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Customer Service Representative

Customer service representatives interact with customers to ensure their company is providing an adequate level of service. They answer questions about products and service, and handle any questions, concerns, or complaints. Some specialize in specific areas, while others may act as general contacts. They communicate with customers either in person, over the telephone, through email or regular mail, by fax, or over the Internet. Some of the questions they receive are simple and only require looking up easy-to-access information, while other questions are more complex and may involve additional research. Customer service representatives may be responsible for determining if complaints are valid, suggesting solutions to the problem, providing refunds or exchanges, following up with customers, or helping customers decide which products suit them best. Much of their work involves the use of computers and telephones. Their job responsibilities may vary depending on the industry in which they work, such as banking, insurance, communications firms, or utilities companies.

Job Skills

Because they represent a company or organization to the public, customer service representatives must have a friendly and professional disposition, as well as strong interpersonal communication, listening, and problem-solving skills. They must be able to remain patient and courteous when dealing with impatient and angry customers. They should have the ability to work independently. Employers look for candidates who have a clear speaking voice and are fluent in the English language. Bilingual skills are highly advantageous. Those who communicate with customers via email must have good typing and computer skills.

Income

In 2002, customer service representatives earned a median annual salary of $26,240. Earnings ranged from the lowest 10%, who earned less than $17,230, and the highest 10%, who earned more than $42,990. The following shows the median annual salaries for the industries employing the highest numbers of customer service representatives:

  • Wired telecommunications carriers - $38,980
  • Insurance carriers - 28,560
  • Agencies, brokerages, and other insurance - 28,270
  • Management of companies and enterprises - 27,990
  • Nondepository credit intermediation - 25,600
  • Depository credit intermediation - 24,850
  • Employment services - 22,510
  • Electronic shopping and mail order houses - 21,530
  • Business support services - 21,130
  • Grocery stores - 17,230

Training and Education

The most common educational requirement for customer service representatives is a high school diploma. The addition of basic computer knowledge and good interpersonal communication skills makes for a qualified candidate. Although training varies between industries, almost all new employees receive training before and after they start their jobs. This training usually includes phone skills, products or services, common customer problems, operation of telephones and computers, and company policies and regulations. Training usually lasts for several weeks or more, and after employees begin working, they continue to receive training updates. Many customer service jobs are entry-level positions and can serve as a good opportunity for entry into a company. Customer service representatives may advance to supervisory or managerial positions, or to areas such as product development. Insurance agencies and brokerages require their customer service representatives to have previous work experience in insurance and to be licensed like insurance sales agents.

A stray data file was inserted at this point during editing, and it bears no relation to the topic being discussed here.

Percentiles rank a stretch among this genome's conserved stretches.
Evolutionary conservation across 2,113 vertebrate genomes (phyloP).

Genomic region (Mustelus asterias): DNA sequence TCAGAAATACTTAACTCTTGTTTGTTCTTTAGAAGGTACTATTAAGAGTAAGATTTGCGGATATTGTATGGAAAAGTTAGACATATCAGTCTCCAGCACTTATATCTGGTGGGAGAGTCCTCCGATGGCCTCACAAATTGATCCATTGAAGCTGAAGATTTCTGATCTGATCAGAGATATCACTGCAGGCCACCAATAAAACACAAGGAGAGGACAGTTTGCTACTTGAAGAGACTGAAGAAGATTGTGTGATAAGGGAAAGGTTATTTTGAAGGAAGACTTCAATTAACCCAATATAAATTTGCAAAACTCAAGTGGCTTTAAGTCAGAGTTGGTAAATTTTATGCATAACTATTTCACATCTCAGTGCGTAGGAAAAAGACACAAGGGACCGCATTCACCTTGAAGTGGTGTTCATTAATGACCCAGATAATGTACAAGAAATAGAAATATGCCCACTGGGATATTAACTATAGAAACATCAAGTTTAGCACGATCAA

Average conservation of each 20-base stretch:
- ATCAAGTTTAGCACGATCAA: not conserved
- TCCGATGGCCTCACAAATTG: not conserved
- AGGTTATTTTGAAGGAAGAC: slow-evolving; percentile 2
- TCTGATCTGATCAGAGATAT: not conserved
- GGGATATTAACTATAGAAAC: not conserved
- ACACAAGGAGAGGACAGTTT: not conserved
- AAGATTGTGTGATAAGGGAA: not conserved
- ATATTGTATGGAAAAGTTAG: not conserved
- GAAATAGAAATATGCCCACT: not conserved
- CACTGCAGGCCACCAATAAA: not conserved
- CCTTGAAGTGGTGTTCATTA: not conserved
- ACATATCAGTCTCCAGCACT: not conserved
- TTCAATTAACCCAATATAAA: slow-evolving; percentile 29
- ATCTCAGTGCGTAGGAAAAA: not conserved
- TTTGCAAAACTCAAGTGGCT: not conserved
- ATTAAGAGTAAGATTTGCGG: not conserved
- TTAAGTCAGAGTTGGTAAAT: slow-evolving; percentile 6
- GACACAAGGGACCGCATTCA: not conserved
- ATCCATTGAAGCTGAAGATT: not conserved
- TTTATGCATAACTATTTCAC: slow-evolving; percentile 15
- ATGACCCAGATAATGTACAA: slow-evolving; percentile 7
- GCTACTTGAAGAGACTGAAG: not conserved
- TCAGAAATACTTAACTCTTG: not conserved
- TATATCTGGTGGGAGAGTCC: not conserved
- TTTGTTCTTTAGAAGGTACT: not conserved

Employment

In 2002, customer service representatives held about 1.9 million jobs. 25% worked in finance and insurance, while others worked in administrative and support services, telecommunications, manufacturing, and wholesale trade. 30% were employed in California, Texas, Florida, or New York.

Job Outlook

Between 2002 and 2012, the number of customer service representatives is expected to increase faster than the average. Growth will be fueled by an increased reliance on these workers due to the realization that they are directly linked to the success of an organization. Industries such as financial services, communications, and utilities will attempt to gain a competitive edge by improving customer service and by hiring more customer service representatives. Prospects for those seeking positions as customer service representatives will be excellent, with more job openings than jobseekers. Demand will be especially high for bilingual employees.